Sep 29, 2021 - Politics & Policy

Study: Declining fertility rates are a matter of choice

Illustration of a baby stroller with quarters for wheels.

Illustration: Shoshana Gordon/Axios

A new study posits one explanation for the dramatic drop in birth rates in the U.S.: shifting priorities among young adults.

Why it matters: If the fall in the U.S. birth rate is largely driven by changing life priorities among people of child-bearing age, it limits any steps that might be taken to reverse the trend.

By the numbers: Between 1980 and 2007, U.S. birth rates stayed within a narrow range of roughly 65–70 births per 1,000 women aged 15–44.

  • But between 2007 and 2020, birth rates plummeted by about 20%, falling to 55.8 last year.
  • "Aside from the impact of the Great Recession, which contributed to the decline for the first few years of this period, we are unable to identify a strong link between any specific policies or economic factors and the declining birth rate," a group of economists from the University of Maryland and Wellesley College write in a working paper published in the National Bureau of Economic Research.

Instead, the authors settle on one possible explanation: Young adults would rather be doing something else with their lives.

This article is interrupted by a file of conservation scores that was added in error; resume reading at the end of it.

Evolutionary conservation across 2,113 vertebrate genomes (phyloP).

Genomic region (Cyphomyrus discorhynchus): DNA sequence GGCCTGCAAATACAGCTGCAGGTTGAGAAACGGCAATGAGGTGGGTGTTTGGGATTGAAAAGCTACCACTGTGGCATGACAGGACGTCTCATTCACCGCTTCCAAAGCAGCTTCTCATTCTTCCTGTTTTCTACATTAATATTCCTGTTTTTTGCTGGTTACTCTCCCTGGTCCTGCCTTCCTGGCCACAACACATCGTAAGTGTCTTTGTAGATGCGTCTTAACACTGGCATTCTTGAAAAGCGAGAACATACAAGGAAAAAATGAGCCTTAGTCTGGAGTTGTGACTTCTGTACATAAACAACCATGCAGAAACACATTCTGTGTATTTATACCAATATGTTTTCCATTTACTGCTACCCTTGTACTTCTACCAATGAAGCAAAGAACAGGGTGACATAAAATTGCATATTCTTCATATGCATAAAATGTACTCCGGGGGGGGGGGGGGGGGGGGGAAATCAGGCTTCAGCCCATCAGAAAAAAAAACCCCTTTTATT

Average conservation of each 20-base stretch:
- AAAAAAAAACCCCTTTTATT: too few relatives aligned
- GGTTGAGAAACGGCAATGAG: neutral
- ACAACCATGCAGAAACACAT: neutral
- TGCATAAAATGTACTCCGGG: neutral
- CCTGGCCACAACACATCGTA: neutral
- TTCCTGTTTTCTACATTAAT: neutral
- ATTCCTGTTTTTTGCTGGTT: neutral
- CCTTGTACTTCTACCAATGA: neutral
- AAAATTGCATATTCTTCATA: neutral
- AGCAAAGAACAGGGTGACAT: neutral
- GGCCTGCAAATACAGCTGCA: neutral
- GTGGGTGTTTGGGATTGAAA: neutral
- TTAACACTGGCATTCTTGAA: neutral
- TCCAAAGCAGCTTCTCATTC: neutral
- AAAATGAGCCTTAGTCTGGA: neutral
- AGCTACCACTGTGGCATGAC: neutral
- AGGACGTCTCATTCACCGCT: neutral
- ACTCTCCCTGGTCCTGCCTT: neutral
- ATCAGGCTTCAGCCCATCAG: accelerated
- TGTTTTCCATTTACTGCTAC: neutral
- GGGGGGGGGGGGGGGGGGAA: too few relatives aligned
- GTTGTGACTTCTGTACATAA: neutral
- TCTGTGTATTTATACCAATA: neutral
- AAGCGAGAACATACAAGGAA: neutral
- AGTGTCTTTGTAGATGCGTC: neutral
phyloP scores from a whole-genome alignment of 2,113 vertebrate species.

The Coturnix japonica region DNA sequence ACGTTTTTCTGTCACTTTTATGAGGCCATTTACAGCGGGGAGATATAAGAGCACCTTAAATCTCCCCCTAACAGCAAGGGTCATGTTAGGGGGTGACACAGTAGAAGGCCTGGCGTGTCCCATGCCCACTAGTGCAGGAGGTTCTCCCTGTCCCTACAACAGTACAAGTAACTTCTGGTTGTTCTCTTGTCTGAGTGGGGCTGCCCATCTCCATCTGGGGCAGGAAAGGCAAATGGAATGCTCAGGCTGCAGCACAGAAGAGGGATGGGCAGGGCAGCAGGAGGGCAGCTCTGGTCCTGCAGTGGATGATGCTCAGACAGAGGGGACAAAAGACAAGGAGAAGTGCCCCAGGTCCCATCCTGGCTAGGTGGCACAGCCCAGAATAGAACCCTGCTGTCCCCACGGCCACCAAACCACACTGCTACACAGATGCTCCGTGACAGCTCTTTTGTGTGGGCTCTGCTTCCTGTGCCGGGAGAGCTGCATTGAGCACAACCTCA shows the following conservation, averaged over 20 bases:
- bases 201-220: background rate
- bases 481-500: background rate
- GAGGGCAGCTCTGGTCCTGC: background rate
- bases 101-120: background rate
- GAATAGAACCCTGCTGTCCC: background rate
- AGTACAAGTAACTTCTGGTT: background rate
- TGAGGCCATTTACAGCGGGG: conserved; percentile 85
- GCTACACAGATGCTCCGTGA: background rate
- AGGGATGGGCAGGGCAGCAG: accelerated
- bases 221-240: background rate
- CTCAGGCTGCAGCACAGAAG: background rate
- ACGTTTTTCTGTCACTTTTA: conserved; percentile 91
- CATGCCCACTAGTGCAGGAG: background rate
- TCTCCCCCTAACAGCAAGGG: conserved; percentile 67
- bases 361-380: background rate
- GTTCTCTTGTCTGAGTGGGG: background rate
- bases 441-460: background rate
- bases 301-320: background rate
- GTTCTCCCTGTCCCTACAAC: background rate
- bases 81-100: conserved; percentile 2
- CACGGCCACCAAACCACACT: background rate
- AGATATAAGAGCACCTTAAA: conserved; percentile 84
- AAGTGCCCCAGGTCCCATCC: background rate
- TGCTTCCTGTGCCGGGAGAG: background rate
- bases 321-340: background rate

How it works: The U.S. could be undergoing a "second demographic transition," following the first transition of very high to lower fertility levels — as well as lower infant mortality rates — that occurred during the Industrial Revolution.

  • The new transition puts a "greater emphasis on individual autonomy" while de-emphasizing marriage and parenthood, the authors write.
  • At the same time, the act of "parenting" — which only became a commonly used verb in the 1970s — came to be seen as more resource- and time-intensive, "clashing with career aspirations or a desire for more leisure time," they note.
  • While that clash didn't instantly materialize in 2007, when birth rates began dropping, the authors argue the cohorts of women entering childbearing age at that time "experienced more intensive parenting from their own parents."
  • That in turn could have reinforced the idea that young people needed to choose between having time for children or having time for anything else.

The bottom line: Barring a drastic shift in individual priorities — or some way to add more hours to the day — reversing demographic decline could be very difficult.

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